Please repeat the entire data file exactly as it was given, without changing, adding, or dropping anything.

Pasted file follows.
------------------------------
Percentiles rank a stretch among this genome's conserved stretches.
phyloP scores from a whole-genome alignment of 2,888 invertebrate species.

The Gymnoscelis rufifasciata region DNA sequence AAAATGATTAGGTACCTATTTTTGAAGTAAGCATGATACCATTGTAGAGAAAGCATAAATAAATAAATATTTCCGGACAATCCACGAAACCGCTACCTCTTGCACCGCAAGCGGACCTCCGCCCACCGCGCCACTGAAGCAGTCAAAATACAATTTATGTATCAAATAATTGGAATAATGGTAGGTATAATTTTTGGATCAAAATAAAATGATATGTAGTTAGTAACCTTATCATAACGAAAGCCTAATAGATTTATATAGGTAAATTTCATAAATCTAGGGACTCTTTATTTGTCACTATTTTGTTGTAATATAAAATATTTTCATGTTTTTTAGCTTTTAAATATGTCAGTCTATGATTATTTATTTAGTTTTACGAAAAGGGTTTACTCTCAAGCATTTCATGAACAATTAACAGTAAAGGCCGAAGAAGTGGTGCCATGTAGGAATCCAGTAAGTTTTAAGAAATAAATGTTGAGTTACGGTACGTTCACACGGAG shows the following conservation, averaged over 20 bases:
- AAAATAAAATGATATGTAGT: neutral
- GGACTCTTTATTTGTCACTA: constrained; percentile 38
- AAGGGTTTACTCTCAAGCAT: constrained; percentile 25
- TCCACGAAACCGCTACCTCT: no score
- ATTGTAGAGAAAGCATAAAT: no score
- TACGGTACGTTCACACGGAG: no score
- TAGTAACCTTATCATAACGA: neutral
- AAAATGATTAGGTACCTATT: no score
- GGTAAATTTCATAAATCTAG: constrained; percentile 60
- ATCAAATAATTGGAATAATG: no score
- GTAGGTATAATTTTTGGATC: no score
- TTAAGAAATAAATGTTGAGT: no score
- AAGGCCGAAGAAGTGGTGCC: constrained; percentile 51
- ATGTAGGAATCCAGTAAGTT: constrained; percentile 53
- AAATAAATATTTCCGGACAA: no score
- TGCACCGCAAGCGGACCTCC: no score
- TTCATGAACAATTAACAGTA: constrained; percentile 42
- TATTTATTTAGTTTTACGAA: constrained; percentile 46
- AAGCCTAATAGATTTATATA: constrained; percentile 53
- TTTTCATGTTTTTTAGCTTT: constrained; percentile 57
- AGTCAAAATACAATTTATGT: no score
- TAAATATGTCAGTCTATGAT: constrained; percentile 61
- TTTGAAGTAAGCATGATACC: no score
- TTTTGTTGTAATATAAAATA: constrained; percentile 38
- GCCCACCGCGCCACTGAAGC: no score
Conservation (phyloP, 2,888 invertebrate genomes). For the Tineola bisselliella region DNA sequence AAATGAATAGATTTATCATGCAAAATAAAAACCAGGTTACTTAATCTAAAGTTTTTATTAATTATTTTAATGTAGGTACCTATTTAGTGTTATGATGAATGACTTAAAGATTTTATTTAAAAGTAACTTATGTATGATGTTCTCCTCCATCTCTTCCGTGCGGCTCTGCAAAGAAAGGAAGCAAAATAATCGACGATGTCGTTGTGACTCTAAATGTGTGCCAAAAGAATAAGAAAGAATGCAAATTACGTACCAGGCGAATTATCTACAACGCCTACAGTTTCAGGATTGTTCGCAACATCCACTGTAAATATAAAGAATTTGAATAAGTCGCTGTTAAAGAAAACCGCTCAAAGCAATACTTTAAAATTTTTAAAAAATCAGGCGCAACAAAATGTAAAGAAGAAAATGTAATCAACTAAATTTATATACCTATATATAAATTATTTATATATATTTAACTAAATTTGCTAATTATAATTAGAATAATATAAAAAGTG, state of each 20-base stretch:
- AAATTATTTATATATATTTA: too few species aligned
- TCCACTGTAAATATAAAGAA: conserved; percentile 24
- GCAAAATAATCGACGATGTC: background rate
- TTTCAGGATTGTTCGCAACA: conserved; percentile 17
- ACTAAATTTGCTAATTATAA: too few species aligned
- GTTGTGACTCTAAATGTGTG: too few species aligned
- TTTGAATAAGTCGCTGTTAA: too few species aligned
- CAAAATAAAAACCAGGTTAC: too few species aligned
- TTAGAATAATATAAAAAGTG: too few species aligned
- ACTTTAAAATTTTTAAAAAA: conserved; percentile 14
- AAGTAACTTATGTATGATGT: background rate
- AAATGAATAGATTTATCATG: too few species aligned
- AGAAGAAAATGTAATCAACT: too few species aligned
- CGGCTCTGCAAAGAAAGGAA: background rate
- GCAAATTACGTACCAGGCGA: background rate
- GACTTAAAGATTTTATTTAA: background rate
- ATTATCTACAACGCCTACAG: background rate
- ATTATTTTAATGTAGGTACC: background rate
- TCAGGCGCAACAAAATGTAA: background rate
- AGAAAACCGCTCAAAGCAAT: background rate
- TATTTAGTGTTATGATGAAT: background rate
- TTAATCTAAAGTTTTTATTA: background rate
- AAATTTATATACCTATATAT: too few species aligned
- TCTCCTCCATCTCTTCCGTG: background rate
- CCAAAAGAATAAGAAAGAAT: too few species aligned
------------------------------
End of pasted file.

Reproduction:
Percentiles rank a stretch among this genome's conserved stretches.
phyloP scores from a whole-genome alignment of 2,888 invertebrate species.

The Gymnoscelis rufifasciata region DNA sequence AAAATGATTAGGTACCTATTTTTGAAGTAAGCATGATACCATTGTAGAGAAAGCATAAATAAATAAATATTTCCGGACAATCCACGAAACCGCTACCTCTTGCACCGCAAGCGGACCTCCGCCCACCGCGCCACTGAAGCAGTCAAAATACAATTTATGTATCAAATAATTGGAATAATGGTAGGTATAATTTTTGGATCAAAATAAAATGATATGTAGTTAGTAACCTTATCATAACGAAAGCCTAATAGATTTATATAGGTAAATTTCATAAATCTAGGGACTCTTTATTTGTCACTATTTTGTTGTAATATAAAATATTTTCATGTTTTTTAGCTTTTAAATATGTCAGTCTATGATTATTTATTTAGTTTTACGAAAAGGGTTTACTCTCAAGCATTTCATGAACAATTAACAGTAAAGGCCGAAGAAGTGGTGCCATGTAGGAATCCAGTAAGTTTTAAGAAATAAATGTTGAGTTACGGTACGTTCACACGGAG shows the following conservation, averaged over 20 bases:
- AAAATAAAATGATATGTAGT: neutral
- GGACTCTTTATTTGTCACTA: constrained; percentile 38
- AAGGGTTTACTCTCAAGCAT: constrained; percentile 25
- TCCACGAAACCGCTACCTCT: no score
- ATTGTAGAGAAAGCATAAAT: no score
- TACGGTACGTTCACACGGAG: no score
- TAGTAACCTTATCATAACGA: neutral
- AAAATGATTAGGTACCTATT: no score
- GGTAAATTTCATAAATCTAG: constrained; percentile 60
- ATCAAATAATTGGAATAATG: no score
- GTAGGTATAATTTTTGGATC: no score
- TTAAGAAATAAATGTTGAGT: no score
- AAGGCCGAAGAAGTGGTGCC: constrained; percentile 51
- ATGTAGGAATCCAGTAAGTT: constrained; percentile 53
- AAATAAATATTTCCGGACAA: no score
- TGCACCGCAAGCGGACCTCC: no score
- TTCATGAACAATTAACAGTA: constrained; percentile 42
- TATTTATTTAGTTTTACGAA: constrained; percentile 46
- AAGCCTAATAGATTTATATA: constrained; percentile 53
- TTTTCATGTTTTTTAGCTTT: constrained; percentile 57
- AGTCAAAATACAATTTATGT: no score
- TAAATATGTCAGTCTATGAT: constrained; percentile 61
- TTTGAAGTAAGCATGATACC: no score
- TTTTGTTGTAATATAAAATA: constrained; percentile 38
- GCCCACCGCGCCACTGAAGC: no score
Conservation (phyloP, 2,888 invertebrate genomes). For the Tineola bisselliella region DNA sequence AAATGAATAGATTTATCATGCAAAATAAAAACCAGGTTACTTAATCTAAAGTTTTTATTAATTATTTTAATGTAGGTACCTATTTAGTGTTATGATGAATGACTTAAAGATTTTATTTAAAAGTAACTTATGTATGATGTTCTCCTCCATCTCTTCCGTGCGGCTCTGCAAAGAAAGGAAGCAAAATAATCGACGATGTCGTTGTGACTCTAAATGTGTGCCAAAAGAATAAGAAAGAATGCAAATTACGTACCAGGCGAATTATCTACAACGCCTACAGTTTCAGGATTGTTCGCAACATCCACTGTAAATATAAAGAATTTGAATAAGTCGCTGTTAAAGAAAACCGCTCAAAGCAATACTTTAAAATTTTTAAAAAATCAGGCGCAACAAAATGTAAAGAAGAAAATGTAATCAACTAAATTTATATACCTATATATAAATTATTTATATATATTTAACTAAATTTGCTAATTATAATTAGAATAATATAAAAAGTG, state of each 20-base stretch:
- AAATTATTTATATATATTTA: too few species aligned
- TCCACTGTAAATATAAAGAA: conserved; percentile 24
- GCAAAATAATCGACGATGTC: background rate
- TTTCAGGATTGTTCGCAACA: conserved; percentile 17
- ACTAAATTTGCTAATTATAA: too few species aligned
- GTTGTGACTCTAAATGTGTG: too few species aligned
- TTTGAATAAGTCGCTGTTAA: too few species aligned
- CAAAATAAAAACCAGGTTAC: too few species aligned
- TTAGAATAATATAAAAAGTG: too few species aligned
- ACTTTAAAATTTTTAAAAAA: conserved; percentile 14
- AAGTAACTTATGTATGATGT: background rate
- AAATGAATAGATTTATCATG: too few species aligned
- AGAAGAAAATGTAATCAACT: too few species aligned
- CGGCTCTGCAAAGAAAGGAA: background rate
- GCAAATTACGTACCAGGCGA: background rate
- GACTTAAAGATTTTATTTAA: background rate
- ATTATCTACAACGCCTACAG: background rate
- ATTATTTTAATGTAGGTACC: background rate
- TCAGGCGCAACAAAATGTAA: background rate
- AGAAAACCGCTCAAAGCAAT: background rate
- TATTTAGTGTTATGATGAAT: background rate
- TTAATCTAAAGTTTTTATTA: background rate
- AAATTTATATACCTATATAT: too few species aligned
- TCTCCTCCATCTCTTCCGTG: background rate
- CCAAAAGAATAAGAAAGAAT: too few species aligned